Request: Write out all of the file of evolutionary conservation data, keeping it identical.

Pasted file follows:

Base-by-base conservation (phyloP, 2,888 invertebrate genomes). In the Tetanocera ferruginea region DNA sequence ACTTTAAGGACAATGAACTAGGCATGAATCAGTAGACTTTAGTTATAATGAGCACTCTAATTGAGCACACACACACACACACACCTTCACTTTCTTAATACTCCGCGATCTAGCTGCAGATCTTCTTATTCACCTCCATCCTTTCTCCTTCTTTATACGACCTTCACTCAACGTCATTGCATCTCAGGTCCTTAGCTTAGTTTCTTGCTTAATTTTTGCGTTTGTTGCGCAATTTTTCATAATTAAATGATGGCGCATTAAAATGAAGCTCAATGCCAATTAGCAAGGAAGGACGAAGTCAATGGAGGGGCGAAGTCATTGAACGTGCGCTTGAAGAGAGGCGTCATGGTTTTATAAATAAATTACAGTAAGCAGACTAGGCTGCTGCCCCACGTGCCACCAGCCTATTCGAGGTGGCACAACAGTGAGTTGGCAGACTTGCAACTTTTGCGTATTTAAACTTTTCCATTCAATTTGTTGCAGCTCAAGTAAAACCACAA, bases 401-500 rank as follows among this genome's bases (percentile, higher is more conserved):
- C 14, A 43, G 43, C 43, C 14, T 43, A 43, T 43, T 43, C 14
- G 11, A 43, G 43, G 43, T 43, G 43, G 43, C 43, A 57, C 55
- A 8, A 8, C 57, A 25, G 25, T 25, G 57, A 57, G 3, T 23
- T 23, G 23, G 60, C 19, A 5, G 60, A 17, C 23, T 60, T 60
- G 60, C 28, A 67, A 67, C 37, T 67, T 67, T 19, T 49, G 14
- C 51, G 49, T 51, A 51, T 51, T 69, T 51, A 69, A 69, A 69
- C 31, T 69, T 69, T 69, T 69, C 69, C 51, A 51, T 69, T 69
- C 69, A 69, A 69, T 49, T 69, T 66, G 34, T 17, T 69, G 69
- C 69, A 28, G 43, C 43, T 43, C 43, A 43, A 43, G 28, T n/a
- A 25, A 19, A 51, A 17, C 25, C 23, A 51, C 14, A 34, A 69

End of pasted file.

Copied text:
Base-by-base conservation (phyloP, 2,888 invertebrate genomes). In the Tetanocera ferruginea region DNA sequence ACTTTAAGGACAATGAACTAGGCATGAATCAGTAGACTTTAGTTATAATGAGCACTCTAATTGAGCACACACACACACACACACCTTCACTTTCTTAATACTCCGCGATCTAGCTGCAGATCTTCTTATTCACCTCCATCCTTTCTCCTTCTTTATACGACCTTCACTCAACGTCATTGCATCTCAGGTCCTTAGCTTAGTTTCTTGCTTAATTTTTGCGTTTGTTGCGCAATTTTTCATAATTAAATGATGGCGCATTAAAATGAAGCTCAATGCCAATTAGCAAGGAAGGACGAAGTCAATGGAGGGGCGAAGTCATTGAACGTGCGCTTGAAGAGAGGCGTCATGGTTTTATAAATAAATTACAGTAAGCAGACTAGGCTGCTGCCCCACGTGCCACCAGCCTATTCGAGGTGGCACAACAGTGAGTTGGCAGACTTGCAACTTTTGCGTATTTAAACTTTTCCATTCAATTTGTTGCAGCTCAAGTAAAACCACAA, bases 401-500 rank as follows among this genome's bases (percentile, higher is more conserved):
- C 14, A 43, G 43, C 43, C 14, T 43, A 43, T 43, T 43, C 14
- G 11, A 43, G 43, G 43, T 43, G 43, G 43, C 43, A 57, C 55
- A 8, A 8, C 57, A 25, G 25, T 25, G 57, A 57, G 3, T 23
- T 23, G 23, G 60, C 19, A 5, G 60, A 17, C 23, T 60, T 60
- G 60, C 28, A 67, A 67, C 37, T 67, T 67, T 19, T 49, G 14
- C 51, G 49, T 51, A 51, T 51, T 69, T 51, A 69, A 69, A 69
- C 31, T 69, T 69, T 69, T 69, C 69, C 51, A 51, T 69, T 69
- C 69, A 69, A 69, T 49, T 69, T 66, G 34, T 17, T 69, G 69
- C 69, A 28, G 43, C 43, T 43, C 43, A 43, A 43, G 28, T n/a
- A 25, A 19, A 51, A 17, C 25, C 23, A 51, C 14, A 34, A 69